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Q & A: How do flutes work?

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Most recent answer: 10/22/2007
What are the range of notes and frequencies of a flute, and how are these notes produced?
- Konrad (age 17)
Konrad -

One question at a time... There are actually a number of different types of flutes, and they all produce a different range of notes. For example, a traditional Native American flute would make different notes than a classical European one. (Even though they both work the same way.) The flutes that you're most used to are probably the European flutes, so that's what I'll address. Your basic European flute has a range from a low C (middle C on a piano) to a high E flat. The entire range is a little more than 3 octaves. There are also some European flutes with extra keys that allow the flautist (the flute player) to go as far down as a B or as far up as an F. However, these extreme notes are very difficult to play and there aren't very many pieces that require anything above a high C.

The frequency of a low B is 247 Hz, and the frequency of a high F is 2792 Hz. The smaller range, low C to high E flat goes from 262 Hz to 2488 Hz. (As the notes get higher, the differences in the frequency from one note to the next gets bigger.)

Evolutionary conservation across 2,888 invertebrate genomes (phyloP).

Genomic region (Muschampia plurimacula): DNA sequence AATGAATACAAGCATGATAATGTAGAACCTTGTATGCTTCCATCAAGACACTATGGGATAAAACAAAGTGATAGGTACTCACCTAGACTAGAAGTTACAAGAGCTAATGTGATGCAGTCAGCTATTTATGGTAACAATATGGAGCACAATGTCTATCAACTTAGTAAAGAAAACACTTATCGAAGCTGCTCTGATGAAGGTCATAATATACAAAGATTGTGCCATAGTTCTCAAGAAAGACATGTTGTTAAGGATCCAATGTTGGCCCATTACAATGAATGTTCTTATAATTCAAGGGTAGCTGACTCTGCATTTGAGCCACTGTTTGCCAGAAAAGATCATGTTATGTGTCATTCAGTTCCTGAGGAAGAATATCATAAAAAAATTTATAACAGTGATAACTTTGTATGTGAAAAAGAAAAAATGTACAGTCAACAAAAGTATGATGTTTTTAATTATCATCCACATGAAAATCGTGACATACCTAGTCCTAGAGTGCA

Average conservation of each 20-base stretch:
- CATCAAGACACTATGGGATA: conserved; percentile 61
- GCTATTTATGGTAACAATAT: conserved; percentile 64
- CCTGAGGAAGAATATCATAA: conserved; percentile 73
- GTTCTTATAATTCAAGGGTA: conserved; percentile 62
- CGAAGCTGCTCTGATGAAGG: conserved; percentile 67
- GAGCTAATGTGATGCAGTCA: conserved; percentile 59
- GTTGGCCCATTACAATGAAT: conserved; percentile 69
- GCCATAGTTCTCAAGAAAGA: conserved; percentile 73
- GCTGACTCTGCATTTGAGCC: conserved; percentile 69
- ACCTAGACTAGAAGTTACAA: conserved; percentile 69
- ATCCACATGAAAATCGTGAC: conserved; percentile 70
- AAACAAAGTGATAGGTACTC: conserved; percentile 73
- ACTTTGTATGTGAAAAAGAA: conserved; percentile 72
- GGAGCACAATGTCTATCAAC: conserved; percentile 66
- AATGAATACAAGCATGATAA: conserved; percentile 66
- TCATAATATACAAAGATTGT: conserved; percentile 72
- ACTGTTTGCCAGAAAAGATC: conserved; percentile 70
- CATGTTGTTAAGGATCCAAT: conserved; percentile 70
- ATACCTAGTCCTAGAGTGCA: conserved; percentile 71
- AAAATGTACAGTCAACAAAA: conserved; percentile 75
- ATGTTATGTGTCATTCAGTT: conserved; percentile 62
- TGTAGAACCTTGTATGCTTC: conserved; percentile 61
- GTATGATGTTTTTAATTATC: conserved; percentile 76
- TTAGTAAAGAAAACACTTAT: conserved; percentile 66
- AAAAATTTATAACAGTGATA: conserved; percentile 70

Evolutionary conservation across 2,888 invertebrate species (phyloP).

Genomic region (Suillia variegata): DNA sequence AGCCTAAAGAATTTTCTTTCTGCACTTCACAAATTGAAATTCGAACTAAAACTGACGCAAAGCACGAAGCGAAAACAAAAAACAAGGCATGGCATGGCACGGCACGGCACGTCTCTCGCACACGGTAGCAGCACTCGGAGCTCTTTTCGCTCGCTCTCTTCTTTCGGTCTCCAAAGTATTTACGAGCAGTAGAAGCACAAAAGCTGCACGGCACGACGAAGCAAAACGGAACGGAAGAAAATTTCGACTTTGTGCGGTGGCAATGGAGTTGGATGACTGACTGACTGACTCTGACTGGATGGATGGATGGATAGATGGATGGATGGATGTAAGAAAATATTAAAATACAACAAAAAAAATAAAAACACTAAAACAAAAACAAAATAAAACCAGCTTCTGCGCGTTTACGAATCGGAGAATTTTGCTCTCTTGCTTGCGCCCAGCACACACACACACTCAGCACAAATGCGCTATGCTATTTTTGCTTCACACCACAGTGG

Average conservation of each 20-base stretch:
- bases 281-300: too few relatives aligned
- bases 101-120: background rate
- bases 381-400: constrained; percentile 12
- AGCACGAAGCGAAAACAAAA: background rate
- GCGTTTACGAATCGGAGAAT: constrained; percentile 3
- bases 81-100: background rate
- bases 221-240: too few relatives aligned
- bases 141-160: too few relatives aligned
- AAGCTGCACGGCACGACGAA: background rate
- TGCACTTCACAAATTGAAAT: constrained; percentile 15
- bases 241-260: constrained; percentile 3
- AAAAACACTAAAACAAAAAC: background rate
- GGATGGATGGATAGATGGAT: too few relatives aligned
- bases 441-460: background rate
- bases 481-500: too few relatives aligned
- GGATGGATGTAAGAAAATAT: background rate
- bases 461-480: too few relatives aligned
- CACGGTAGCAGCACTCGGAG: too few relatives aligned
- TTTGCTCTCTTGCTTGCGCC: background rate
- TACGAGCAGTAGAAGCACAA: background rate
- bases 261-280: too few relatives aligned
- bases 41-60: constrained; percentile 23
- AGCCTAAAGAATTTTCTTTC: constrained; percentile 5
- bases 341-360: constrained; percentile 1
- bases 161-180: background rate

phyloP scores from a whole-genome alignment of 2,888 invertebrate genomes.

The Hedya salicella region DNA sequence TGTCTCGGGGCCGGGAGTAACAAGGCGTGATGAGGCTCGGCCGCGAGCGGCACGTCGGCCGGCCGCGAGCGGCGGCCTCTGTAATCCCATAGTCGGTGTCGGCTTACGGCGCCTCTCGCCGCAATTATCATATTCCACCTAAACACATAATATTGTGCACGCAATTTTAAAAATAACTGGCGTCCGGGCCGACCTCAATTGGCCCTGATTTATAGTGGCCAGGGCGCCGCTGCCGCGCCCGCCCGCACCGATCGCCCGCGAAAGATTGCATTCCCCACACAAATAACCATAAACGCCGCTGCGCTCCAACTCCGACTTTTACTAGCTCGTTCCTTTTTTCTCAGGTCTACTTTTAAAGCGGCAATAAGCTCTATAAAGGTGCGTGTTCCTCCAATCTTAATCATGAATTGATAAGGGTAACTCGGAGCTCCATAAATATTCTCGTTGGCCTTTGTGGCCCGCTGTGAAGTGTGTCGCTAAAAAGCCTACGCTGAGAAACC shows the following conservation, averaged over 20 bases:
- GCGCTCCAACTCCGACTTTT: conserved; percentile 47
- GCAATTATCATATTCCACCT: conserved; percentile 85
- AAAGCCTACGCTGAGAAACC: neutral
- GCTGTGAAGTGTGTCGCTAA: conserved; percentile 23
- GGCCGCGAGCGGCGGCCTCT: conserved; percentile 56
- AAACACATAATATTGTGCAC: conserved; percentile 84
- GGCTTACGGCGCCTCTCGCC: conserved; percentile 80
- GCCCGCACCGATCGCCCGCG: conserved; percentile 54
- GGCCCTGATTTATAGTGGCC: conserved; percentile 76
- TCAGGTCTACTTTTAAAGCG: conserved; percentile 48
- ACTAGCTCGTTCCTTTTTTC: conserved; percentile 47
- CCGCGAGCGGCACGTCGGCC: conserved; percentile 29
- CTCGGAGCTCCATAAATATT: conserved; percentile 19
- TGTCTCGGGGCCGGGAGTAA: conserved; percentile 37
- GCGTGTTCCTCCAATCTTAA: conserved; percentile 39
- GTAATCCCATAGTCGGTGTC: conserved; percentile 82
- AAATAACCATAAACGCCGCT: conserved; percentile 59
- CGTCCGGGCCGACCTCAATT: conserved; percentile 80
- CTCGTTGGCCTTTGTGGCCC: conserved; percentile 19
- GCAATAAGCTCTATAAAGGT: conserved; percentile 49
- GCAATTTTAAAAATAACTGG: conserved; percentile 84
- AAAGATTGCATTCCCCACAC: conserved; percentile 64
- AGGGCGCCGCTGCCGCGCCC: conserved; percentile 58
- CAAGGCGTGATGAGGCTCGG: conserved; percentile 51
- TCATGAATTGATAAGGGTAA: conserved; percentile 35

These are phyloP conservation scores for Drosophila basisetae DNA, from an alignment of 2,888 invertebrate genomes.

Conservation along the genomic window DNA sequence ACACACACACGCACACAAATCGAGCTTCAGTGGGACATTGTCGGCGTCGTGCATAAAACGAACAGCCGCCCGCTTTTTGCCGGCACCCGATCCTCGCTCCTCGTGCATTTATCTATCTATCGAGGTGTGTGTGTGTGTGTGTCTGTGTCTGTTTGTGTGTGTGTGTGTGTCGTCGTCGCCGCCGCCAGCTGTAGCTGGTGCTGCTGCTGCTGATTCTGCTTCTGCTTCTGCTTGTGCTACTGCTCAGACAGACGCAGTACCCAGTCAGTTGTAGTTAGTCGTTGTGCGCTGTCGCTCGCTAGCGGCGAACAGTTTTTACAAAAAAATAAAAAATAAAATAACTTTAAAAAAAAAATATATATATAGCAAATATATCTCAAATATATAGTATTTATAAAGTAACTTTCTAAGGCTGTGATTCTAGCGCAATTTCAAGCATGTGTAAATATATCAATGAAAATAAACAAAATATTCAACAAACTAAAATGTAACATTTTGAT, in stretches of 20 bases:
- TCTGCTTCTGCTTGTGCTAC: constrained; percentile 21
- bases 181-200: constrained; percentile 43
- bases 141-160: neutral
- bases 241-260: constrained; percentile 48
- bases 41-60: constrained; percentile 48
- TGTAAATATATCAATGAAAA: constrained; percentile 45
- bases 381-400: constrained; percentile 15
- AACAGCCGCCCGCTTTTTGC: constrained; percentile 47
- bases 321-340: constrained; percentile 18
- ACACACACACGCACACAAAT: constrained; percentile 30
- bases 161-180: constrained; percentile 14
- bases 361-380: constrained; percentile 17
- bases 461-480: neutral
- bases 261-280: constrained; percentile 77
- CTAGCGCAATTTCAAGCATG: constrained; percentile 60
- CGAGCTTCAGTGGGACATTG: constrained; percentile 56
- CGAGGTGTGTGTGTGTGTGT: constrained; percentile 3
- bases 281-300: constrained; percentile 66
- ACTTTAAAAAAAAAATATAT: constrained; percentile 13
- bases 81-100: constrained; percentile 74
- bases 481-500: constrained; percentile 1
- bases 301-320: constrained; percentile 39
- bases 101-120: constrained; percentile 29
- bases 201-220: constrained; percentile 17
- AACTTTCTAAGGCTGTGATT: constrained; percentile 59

Now to your second question.... When the flautist plays the flute, they blow a thin stream of air flat across a hole. When the air reaches the other side of the hole, it hits the hole's sharp metal edge. The next part is the weird part. Instead of the air spliting into two streams, one above and one below the metal, it alternates. In other words, it goes back and forth between going above the metal and below the metal. The part that goes below the metal goes into the flute, causing the air in the flute to oscillate. The air oscillates along the length of the flute, and the locations of open holes changes its oscillation, changing the notes produced.


(published on 10/22/2007)

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